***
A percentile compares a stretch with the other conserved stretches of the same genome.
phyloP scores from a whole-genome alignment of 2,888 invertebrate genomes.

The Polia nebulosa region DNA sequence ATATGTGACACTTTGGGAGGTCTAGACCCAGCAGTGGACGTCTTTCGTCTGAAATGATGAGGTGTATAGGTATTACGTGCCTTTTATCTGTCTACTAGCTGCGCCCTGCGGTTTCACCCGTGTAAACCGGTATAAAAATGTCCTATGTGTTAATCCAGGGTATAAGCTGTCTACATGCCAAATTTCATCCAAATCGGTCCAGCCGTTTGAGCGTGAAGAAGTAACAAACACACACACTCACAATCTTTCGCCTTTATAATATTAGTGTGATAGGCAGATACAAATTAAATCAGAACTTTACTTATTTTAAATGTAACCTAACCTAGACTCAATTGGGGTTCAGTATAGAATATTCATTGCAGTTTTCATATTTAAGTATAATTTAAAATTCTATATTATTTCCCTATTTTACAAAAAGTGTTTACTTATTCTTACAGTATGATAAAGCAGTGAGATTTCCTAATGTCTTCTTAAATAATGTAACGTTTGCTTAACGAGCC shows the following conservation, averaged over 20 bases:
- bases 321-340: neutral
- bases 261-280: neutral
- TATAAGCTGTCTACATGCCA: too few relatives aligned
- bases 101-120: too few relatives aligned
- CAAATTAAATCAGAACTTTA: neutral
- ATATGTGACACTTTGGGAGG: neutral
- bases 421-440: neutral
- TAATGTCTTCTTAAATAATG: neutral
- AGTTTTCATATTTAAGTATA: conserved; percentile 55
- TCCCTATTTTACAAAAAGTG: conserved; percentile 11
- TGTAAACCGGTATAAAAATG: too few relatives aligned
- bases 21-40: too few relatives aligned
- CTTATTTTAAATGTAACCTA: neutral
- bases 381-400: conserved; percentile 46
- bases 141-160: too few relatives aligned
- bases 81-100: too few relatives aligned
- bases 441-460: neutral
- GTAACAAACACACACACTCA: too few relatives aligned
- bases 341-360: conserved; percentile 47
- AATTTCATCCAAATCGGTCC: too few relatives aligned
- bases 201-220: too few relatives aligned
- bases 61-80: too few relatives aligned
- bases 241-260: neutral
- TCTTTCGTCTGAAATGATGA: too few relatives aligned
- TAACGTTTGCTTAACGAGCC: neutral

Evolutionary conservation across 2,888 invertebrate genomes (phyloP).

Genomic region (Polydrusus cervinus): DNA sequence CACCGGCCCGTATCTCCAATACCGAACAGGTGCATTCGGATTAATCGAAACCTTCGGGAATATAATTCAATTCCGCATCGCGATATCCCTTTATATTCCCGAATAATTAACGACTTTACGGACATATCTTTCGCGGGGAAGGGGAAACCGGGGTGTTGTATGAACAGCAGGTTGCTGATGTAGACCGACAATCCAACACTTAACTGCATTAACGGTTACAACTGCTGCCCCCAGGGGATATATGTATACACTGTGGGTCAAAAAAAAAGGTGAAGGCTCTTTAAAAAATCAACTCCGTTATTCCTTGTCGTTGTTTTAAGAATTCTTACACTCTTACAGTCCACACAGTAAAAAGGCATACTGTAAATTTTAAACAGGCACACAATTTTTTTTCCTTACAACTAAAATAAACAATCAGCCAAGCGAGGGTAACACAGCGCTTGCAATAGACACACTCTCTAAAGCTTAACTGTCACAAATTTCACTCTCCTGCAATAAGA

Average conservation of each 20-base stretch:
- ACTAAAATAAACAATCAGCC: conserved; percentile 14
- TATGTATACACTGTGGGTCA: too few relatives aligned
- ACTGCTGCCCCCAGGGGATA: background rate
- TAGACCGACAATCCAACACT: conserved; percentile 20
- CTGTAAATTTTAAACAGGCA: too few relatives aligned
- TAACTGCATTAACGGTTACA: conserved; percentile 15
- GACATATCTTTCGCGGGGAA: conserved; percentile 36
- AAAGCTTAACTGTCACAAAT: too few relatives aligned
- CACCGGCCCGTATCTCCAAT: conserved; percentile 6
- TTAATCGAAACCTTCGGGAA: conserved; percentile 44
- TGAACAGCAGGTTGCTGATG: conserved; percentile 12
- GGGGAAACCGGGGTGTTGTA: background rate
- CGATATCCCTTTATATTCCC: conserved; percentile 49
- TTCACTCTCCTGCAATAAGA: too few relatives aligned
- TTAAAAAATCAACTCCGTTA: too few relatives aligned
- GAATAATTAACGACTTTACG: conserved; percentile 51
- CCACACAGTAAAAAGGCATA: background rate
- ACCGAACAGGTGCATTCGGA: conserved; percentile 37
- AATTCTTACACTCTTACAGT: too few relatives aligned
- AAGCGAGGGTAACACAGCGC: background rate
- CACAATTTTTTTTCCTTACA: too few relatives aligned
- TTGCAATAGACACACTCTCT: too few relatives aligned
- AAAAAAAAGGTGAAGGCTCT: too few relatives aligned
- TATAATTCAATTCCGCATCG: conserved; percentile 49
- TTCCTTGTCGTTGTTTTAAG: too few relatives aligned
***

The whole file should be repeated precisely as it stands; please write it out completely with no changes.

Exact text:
A percentile compares a stretch with the other conserved stretches of the same genome.
phyloP scores from a whole-genome alignment of 2,888 invertebrate genomes.

The Polia nebulosa region DNA sequence ATATGTGACACTTTGGGAGGTCTAGACCCAGCAGTGGACGTCTTTCGTCTGAAATGATGAGGTGTATAGGTATTACGTGCCTTTTATCTGTCTACTAGCTGCGCCCTGCGGTTTCACCCGTGTAAACCGGTATAAAAATGTCCTATGTGTTAATCCAGGGTATAAGCTGTCTACATGCCAAATTTCATCCAAATCGGTCCAGCCGTTTGAGCGTGAAGAAGTAACAAACACACACACTCACAATCTTTCGCCTTTATAATATTAGTGTGATAGGCAGATACAAATTAAATCAGAACTTTACTTATTTTAAATGTAACCTAACCTAGACTCAATTGGGGTTCAGTATAGAATATTCATTGCAGTTTTCATATTTAAGTATAATTTAAAATTCTATATTATTTCCCTATTTTACAAAAAGTGTTTACTTATTCTTACAGTATGATAAAGCAGTGAGATTTCCTAATGTCTTCTTAAATAATGTAACGTTTGCTTAACGAGCC shows the following conservation, averaged over 20 bases:
- bases 321-340: neutral
- bases 261-280: neutral
- TATAAGCTGTCTACATGCCA: too few relatives aligned
- bases 101-120: too few relatives aligned
- CAAATTAAATCAGAACTTTA: neutral
- ATATGTGACACTTTGGGAGG: neutral
- bases 421-440: neutral
- TAATGTCTTCTTAAATAATG: neutral
- AGTTTTCATATTTAAGTATA: conserved; percentile 55
- TCCCTATTTTACAAAAAGTG: conserved; percentile 11
- TGTAAACCGGTATAAAAATG: too few relatives aligned
- bases 21-40: too few relatives aligned
- CTTATTTTAAATGTAACCTA: neutral
- bases 381-400: conserved; percentile 46
- bases 141-160: too few relatives aligned
- bases 81-100: too few relatives aligned
- bases 441-460: neutral
- GTAACAAACACACACACTCA: too few relatives aligned
- bases 341-360: conserved; percentile 47
- AATTTCATCCAAATCGGTCC: too few relatives aligned
- bases 201-220: too few relatives aligned
- bases 61-80: too few relatives aligned
- bases 241-260: neutral
- TCTTTCGTCTGAAATGATGA: too few relatives aligned
- TAACGTTTGCTTAACGAGCC: neutral

Evolutionary conservation across 2,888 invertebrate genomes (phyloP).

Genomic region (Polydrusus cervinus): DNA sequence CACCGGCCCGTATCTCCAATACCGAACAGGTGCATTCGGATTAATCGAAACCTTCGGGAATATAATTCAATTCCGCATCGCGATATCCCTTTATATTCCCGAATAATTAACGACTTTACGGACATATCTTTCGCGGGGAAGGGGAAACCGGGGTGTTGTATGAACAGCAGGTTGCTGATGTAGACCGACAATCCAACACTTAACTGCATTAACGGTTACAACTGCTGCCCCCAGGGGATATATGTATACACTGTGGGTCAAAAAAAAAGGTGAAGGCTCTTTAAAAAATCAACTCCGTTATTCCTTGTCGTTGTTTTAAGAATTCTTACACTCTTACAGTCCACACAGTAAAAAGGCATACTGTAAATTTTAAACAGGCACACAATTTTTTTTCCTTACAACTAAAATAAACAATCAGCCAAGCGAGGGTAACACAGCGCTTGCAATAGACACACTCTCTAAAGCTTAACTGTCACAAATTTCACTCTCCTGCAATAAGA

Average conservation of each 20-base stretch:
- ACTAAAATAAACAATCAGCC: conserved; percentile 14
- TATGTATACACTGTGGGTCA: too few relatives aligned
- ACTGCTGCCCCCAGGGGATA: background rate
- TAGACCGACAATCCAACACT: conserved; percentile 20
- CTGTAAATTTTAAACAGGCA: too few relatives aligned
- TAACTGCATTAACGGTTACA: conserved; percentile 15
- GACATATCTTTCGCGGGGAA: conserved; percentile 36
- AAAGCTTAACTGTCACAAAT: too few relatives aligned
- CACCGGCCCGTATCTCCAAT: conserved; percentile 6
- TTAATCGAAACCTTCGGGAA: conserved; percentile 44
- TGAACAGCAGGTTGCTGATG: conserved; percentile 12
- GGGGAAACCGGGGTGTTGTA: background rate
- CGATATCCCTTTATATTCCC: conserved; percentile 49
- TTCACTCTCCTGCAATAAGA: too few relatives aligned
- TTAAAAAATCAACTCCGTTA: too few relatives aligned
- GAATAATTAACGACTTTACG: conserved; percentile 51
- CCACACAGTAAAAAGGCATA: background rate
- ACCGAACAGGTGCATTCGGA: conserved; percentile 37
- AATTCTTACACTCTTACAGT: too few relatives aligned
- AAGCGAGGGTAACACAGCGC: background rate
- CACAATTTTTTTTCCTTACA: too few relatives aligned
- TTGCAATAGACACACTCTCT: too few relatives aligned
- AAAAAAAAGGTGAAGGCTCT: too few relatives aligned
- TATAATTCAATTCCGCATCG: conserved; percentile 49
- TTCCTTGTCGTTGTTTTAAG: too few relatives aligned